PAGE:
7 May 2008 | moonspinner55
Hollywood's overfed fascination with WWII continues...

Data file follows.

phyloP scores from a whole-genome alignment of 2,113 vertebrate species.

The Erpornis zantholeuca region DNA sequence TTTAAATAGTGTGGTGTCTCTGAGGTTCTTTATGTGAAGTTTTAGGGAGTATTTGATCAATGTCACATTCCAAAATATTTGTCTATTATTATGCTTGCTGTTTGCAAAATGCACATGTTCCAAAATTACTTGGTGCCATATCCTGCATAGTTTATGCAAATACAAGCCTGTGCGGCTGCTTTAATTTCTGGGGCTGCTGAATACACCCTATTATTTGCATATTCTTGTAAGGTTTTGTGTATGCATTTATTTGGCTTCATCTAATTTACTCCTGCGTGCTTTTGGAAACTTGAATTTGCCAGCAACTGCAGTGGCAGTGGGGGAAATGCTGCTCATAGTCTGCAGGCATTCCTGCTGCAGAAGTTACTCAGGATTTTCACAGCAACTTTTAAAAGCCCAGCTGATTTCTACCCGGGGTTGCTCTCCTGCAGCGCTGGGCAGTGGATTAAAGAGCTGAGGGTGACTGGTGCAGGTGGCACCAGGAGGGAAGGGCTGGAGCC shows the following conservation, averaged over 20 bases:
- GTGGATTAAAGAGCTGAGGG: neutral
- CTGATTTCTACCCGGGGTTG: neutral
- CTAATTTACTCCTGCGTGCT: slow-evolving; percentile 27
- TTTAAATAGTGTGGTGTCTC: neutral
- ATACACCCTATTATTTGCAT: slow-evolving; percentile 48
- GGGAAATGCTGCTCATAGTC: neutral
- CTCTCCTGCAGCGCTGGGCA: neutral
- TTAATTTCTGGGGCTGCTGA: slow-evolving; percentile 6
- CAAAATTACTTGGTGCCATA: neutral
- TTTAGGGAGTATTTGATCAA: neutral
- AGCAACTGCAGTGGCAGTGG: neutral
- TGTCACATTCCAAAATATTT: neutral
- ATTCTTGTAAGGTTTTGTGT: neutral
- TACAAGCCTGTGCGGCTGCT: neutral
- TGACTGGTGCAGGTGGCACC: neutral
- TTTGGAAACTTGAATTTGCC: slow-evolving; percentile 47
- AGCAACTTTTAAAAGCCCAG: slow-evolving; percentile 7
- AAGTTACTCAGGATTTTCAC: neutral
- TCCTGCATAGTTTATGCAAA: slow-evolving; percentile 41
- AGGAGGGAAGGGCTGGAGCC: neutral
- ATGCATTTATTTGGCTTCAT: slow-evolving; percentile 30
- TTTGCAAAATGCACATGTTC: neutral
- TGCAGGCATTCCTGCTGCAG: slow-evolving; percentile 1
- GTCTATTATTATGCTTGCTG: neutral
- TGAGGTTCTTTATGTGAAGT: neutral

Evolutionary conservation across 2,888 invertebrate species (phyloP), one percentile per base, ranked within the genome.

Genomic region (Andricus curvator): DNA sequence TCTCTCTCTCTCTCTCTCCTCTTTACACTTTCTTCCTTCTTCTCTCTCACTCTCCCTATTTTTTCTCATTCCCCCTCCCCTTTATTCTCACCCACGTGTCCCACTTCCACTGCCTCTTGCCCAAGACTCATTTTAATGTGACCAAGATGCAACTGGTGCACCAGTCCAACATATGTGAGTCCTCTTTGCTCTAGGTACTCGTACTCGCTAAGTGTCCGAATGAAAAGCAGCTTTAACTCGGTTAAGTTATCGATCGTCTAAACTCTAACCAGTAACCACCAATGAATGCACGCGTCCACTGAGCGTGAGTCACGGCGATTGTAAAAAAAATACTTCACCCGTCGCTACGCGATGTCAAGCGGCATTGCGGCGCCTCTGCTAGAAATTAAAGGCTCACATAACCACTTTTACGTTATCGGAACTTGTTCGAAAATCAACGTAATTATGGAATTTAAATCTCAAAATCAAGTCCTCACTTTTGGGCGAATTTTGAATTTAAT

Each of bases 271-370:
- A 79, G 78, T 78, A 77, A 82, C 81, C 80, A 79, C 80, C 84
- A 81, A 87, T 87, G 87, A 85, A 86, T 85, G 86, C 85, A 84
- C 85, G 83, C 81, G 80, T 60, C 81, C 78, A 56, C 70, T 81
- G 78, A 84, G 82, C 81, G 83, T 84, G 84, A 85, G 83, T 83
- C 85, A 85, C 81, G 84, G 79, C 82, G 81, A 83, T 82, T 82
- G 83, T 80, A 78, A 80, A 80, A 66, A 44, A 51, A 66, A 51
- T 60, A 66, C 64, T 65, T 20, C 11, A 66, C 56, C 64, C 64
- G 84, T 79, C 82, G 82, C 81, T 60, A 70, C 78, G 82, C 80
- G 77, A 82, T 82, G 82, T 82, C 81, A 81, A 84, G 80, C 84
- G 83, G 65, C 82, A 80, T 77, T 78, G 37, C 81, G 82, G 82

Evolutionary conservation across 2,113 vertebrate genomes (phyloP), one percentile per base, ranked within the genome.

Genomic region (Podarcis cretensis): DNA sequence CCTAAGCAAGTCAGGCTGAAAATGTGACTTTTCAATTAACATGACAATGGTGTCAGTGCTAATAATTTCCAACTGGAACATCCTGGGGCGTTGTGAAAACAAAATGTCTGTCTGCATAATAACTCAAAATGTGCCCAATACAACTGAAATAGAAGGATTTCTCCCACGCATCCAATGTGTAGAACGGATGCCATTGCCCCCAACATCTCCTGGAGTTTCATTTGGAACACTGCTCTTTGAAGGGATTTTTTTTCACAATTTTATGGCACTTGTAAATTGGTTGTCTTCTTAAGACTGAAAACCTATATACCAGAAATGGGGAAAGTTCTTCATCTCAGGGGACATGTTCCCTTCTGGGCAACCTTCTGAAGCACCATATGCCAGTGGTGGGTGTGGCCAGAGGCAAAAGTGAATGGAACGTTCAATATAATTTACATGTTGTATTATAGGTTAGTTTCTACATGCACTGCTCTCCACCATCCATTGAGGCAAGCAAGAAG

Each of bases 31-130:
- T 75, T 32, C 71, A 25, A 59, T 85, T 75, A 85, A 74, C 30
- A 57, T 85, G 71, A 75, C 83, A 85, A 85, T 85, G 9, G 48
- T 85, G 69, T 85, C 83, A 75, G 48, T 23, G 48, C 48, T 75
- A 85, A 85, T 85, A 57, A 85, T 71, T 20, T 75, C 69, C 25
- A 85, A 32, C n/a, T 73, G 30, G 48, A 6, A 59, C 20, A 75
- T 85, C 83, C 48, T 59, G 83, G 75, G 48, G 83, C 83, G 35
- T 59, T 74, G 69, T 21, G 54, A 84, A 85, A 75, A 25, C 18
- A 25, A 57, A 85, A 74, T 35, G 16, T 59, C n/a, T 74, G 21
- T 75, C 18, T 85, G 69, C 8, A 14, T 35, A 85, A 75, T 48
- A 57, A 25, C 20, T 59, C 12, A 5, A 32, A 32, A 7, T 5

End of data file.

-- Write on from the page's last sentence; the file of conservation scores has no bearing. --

Frank Sinatra made an awful lot of World War II pictures, though he never looked terribly convincing dressed in battle uniform (especially the helmet, which covers most of him). Here, he's a no-nonsense Lieutenant with the U.S. Army stationed in France, fighting the Germans as well as Corporal Tony Curtis, an educated, self-assured trust fund kid on the run from his life of privilege. They spar a bit before becoming buddies, but when Curtis quickly and skillfully steals Sinatra's girl away...well, war is hell. The girl is played by Natalie Wood--she's French by way of West Virginia and Philadelphia!--and there's some hesitant talk early on of her being from a white mother and a black father (it gives Frank momentary pause, but Tony thinks of her ancestry as a novelty). The European locations are well-chosen, though director Delmer Daves' staging is sometimes poor (Frank is struck by Natalie the first time he sees her--which is to say, the back of her head!). The battle scenes are also disappointing, hurt mostly by choppy editing, and when Sinatra and Curtis take on a treacherous plan of attack near the end, we're not sure why these two were picked (other than the fact they're the stars). Not a very good movie, but not a boring one either. Wood's accent is for the birds, but Curtis fills the bill nicely and Sinatra does a solid dramatic turn. His narration is overused, and he has more chemistry with the woman playing Wood's mother than Nat herself; but, for a wartime soaper, a fairly interesting occasion. **1/2 from ****